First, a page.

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  1. #81
    Senior Member wolver99's Avatar
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    Quote Originally Posted by Cristina View Post
    Not really the verbs I put in the list are in the infinitive mode(like you find them in the dictionary).We didn't talk about the times or modes yet..
    In the sentence "I need to sleep" the verb "sleep" is not in the infinitive mode,it is subjunctive so the translation for "to sleep" is "să dorm"..We will talk about this but step by step..
    Ah, well, that's what I get for pulling something straight from my dictionary instead of thinking about it a little first...but I was sooooo tired. More limba study today, though, especially the difference between infinitives & subjunctives....I have been making that mistake a lot, now I see that.

    Question: Is there a Romanian word(s) for 'odds and ends'? Does anyone know that phrase? It means like miscellaneous things that need to be done, or to talk about, etc.

    Ah, one other thing, do the mails work well in Romania? I am sending pacheti for friends, I will insure them of course (desigur) but might anyone know how long this takes to arrive from U.S.? Is lost mail a problem in a place like Bucuresti? Just wondering; thanks.

  2. #82
    Senior Member mister Xazos's Avatar
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    Firstly my friend, the plural for "pachet" is "pachete" its gender is neutral; for the singular it's with masculine and for plural it goes with feminine.
    As far as I know there are no problems. I sent un pachet in Greece and it arrived. But from US, of course it arrives. I have no idea how you send it; it might take 10 day or 3 weeks.
    I couldn't understand your ask... Let me think about it (Ida Corr )
    When we want to discuss something secretly we say : "trebuie sa discutam intre 4 ochi" or "avem ceva de vorbit" (we have smth to talk) or "avem o treaba de facut" (we have a thing to do)
    But I might be wrong... I hope not.

    Aw, infinitives and subjunctives... In Romanian are used more nowadays the sentences with subjunctive.
    Πάρε φιλιά, πάρε καρδιά και μη νοιαστείς για μένα.
    Πάρε ό,τι ζει κι άσε με εκεί
    μόνο στο τίποτα...

  3. #83
    Senior Member wolver99's Avatar
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    Oops, thanks Soso but I did not mean about discussing things secretly (but I am glad to learn anything new & unexpected about your language).

    For "odds and ends" maybe better explanation is miscellaneous details....things that are hard to put in conventional categories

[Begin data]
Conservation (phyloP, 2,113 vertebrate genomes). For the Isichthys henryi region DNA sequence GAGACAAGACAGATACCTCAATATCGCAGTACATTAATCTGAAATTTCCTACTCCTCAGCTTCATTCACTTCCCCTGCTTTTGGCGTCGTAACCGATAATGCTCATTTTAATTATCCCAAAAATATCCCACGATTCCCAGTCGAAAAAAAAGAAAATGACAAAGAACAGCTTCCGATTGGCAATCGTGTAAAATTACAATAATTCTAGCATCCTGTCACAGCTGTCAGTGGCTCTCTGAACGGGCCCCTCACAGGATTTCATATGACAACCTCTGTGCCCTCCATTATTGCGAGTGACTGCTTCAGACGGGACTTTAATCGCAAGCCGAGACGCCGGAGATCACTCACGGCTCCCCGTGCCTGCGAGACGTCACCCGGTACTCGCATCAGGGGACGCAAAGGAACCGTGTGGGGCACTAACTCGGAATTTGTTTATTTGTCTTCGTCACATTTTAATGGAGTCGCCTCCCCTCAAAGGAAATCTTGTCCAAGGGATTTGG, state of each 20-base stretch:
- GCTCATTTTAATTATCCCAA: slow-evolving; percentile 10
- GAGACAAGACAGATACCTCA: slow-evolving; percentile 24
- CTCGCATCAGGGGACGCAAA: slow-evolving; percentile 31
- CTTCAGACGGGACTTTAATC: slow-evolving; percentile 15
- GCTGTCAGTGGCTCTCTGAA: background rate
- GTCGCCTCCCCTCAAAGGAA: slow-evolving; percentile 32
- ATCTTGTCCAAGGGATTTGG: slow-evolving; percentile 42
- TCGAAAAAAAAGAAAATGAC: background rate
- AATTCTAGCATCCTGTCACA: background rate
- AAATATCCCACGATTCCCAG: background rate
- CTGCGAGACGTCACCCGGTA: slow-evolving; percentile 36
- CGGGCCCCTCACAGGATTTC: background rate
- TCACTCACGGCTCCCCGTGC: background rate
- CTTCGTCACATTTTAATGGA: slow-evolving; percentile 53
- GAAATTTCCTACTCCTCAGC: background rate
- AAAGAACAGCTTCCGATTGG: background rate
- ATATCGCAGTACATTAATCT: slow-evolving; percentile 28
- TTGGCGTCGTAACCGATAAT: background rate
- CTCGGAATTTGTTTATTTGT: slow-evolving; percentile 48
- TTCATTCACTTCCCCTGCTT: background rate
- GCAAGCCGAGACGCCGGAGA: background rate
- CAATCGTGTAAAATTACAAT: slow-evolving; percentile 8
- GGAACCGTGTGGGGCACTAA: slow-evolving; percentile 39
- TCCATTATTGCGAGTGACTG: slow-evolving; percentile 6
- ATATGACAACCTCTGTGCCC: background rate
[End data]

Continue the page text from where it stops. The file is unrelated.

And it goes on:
Pachete? Darn! I just checked my dictionary, I might have been in a hurry and confused pachet with cutie about gender. I have been saying 'pacheti' for a long time now, but no more. Thanks!

    About sending mail & pachete to Romanian, I am only checking. I have friends from nearby countries like Ukraine & even Bulgaria & Lithuania who tell me many horror stories about items & letters & pachete being stolen so people can take bani or sell things for bani. So I just want to check so I know how much insurance to buy (insurance is very cheap but I would rather that my friends receive their gifts, desigur)

    It is like finding out about how international telephone service to Romania is different, and that helped a lot...I was able to speak with my best Romanian friends on the phone yesterday because of your help here in this thread! (Multumesc foarte foarte mult!)

    Okay...īnsărcinaruri (?) mic to do now, multumesc si pe curand....next time, some serious questions about the grammar & sentences, not just more "how to say this in Romanian."

  4. #84
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    I'm glad the puppy talk worked

    Now, about your "odds and ends". The best word would be "diverse". Another (colloquial) expression would be "una-alta".

    About the postal service: we don't have such terrifying problems(but we used to have, that's true). I have no idea how long it takes, but I can tell you it's not a matter of days. One-two weeks maybe.

    As for this:
    Okay...însărcinaruri (?) mic to do now I'm sorry to tell you but it makes no sense. First of all the word însărcinaruri does not exist in Romanian. Însărcinare-însărcinări means task/errand but we hardly use this term in every day speech. Rather we use sarcină-sarcini. Of course the words are etimologically related.
    Sarcină means task but also pregnancy.
    A însărcina means both to get someone pregnant AND to give someone a task to do.
    Însărcinată(fem) means pregnant.
    Însărcinat(masc) means someone who was told/requested to perform a task. You can use the feminine însărcinată in the same context if it's a woman the one asked to perform the task, but it is usually avoided because of the fun making that comes along. If you say about a woman that she was însărcinată de șeful ei sa faca un raport(asked by her boss to make a report) everybody will start laughing asking in what way was she "însărcinată" by her boss LOL!